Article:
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Laceration or Cut Repair (stitches)

Whether through work, play, or accident cuts and lacerations are common wounds that require a visit to a medical facility. If you’ve experienced a wound of this type, it’s important that you get help as soon as possible to help it heal quickly, cleanly, and with minimal scarring. The experts at MD First Primary & Urgent Care see hundreds of patients every year for cuts and lacerations, ranging from mild to severe. If you’re trying to determine if you need to see a physician for your injury, keep reading, call 1-803-238-2300, or stop by our clinic at 1130 Hwy 9 Bypass W in Lancaster, SC.

What Is The Difference Between A Cut and Laceration?

When the skin has been separated without a corresponding loss of tissue, it is classified as a cut. These kinds of wounds are typically caused by a clean, sharp edge, such as found on a knife or with sharp glass. Lacerations, on the other hand, are a wound that is jagged and torn without a corresponding loss of tissue. In practice, cut and laceration are often used interchangeably. When a wound involves the separation of tissue from the body, it is classified as an avulsion. While minor cuts and lacerations may not bleed, any severity of wound of this type can bleed.

What Symptoms Indicate A Cut Or Laceration?

Cuts and lacerations are typically very easy to diagnose, provided that they are not obscured by blood. As mentioned above, cuts are wounds where the skin was cleanly separated, while lacerations are a jagged separation of the same. Severe cuts and lacerations may result in the exposure of muscle, fat, tendon, or even bone. Loss of blood can result in hemorrhagic shock where the patient falls unconscious, though some people will faint seeing blood, even that of others. 

An open cut in a patients ankle

When Should I See A Physician To Care For This Type of Wound?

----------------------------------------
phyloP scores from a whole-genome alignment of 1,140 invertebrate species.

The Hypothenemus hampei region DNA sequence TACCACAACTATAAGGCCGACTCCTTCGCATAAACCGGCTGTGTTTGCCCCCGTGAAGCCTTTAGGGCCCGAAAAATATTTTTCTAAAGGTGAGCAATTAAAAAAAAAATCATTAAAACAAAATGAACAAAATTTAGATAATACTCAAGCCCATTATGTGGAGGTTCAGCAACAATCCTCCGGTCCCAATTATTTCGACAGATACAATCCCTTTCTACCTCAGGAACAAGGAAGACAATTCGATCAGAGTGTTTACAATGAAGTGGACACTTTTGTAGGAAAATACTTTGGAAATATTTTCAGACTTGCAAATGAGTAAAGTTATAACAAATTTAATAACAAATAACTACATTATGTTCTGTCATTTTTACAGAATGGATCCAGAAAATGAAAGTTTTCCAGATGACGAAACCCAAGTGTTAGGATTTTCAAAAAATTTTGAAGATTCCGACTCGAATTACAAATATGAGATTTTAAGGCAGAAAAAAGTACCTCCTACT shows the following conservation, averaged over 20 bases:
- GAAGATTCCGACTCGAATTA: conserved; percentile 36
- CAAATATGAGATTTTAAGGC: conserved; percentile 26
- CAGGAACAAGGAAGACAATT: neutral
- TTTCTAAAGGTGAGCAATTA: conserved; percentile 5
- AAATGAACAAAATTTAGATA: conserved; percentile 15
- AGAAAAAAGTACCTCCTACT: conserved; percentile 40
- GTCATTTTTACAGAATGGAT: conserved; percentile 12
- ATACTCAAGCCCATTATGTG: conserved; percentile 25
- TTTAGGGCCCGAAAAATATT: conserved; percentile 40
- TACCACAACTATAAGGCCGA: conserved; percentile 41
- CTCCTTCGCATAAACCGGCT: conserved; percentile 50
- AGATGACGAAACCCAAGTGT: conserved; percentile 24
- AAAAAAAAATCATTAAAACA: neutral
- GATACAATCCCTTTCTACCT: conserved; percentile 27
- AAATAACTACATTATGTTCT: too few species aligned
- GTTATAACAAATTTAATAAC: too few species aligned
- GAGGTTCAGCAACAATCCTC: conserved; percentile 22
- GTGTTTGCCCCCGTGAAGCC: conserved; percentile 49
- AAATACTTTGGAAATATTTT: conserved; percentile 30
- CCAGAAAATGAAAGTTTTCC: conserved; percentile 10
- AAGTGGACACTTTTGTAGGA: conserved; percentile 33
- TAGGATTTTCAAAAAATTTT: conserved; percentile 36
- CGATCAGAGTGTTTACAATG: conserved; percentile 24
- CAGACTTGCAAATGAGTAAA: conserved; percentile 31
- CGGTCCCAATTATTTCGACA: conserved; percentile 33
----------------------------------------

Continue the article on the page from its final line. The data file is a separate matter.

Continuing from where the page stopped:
The first thing you should do when a wound of this type occurs is to contact your physician to see if it might be necessary for you to have a tetanus booster. If you haven’t received immunization against tetanus in the last ten years, it’s critical that you do at this time, though even five years may be too long for particularly severe wounds. If you can’t stop the bleeding, the edges of the wounds are separated, you cannot adequately clean the wound, or more serious damage may have occurred, you should immediately get to a medical center. In cases where the laceration was caused by an animal bite, you’ll want to get the rabies shot if you aren’t aware of the animal’s health.

What Will My Physician Do If I Head to the Clinic?

When you arrive at the clinic or urgent care center, you’ll be examined to determine the severity of the wound. You will be asked for details about the wound, including when, how, and where the injury took place. Numbness and weakness will be checked to see if there is any underlying neurological damage, and you’ll be asked about pre-existing medical conditions. Following these steps, the wound itself will be examined to determine what steps will be needed to treat the wound, including an x-ray if a bone break is suspected.

If you’ve experienced a cut or laceration and are looking for guidance on what you should do, call us for an appointment immediately. If you feel the wound needs immediate treatment, but a trip to the emergency room isn’t necessary, you can stop in and our urgent care center for treatment.

MD First Primary & Urgent Care

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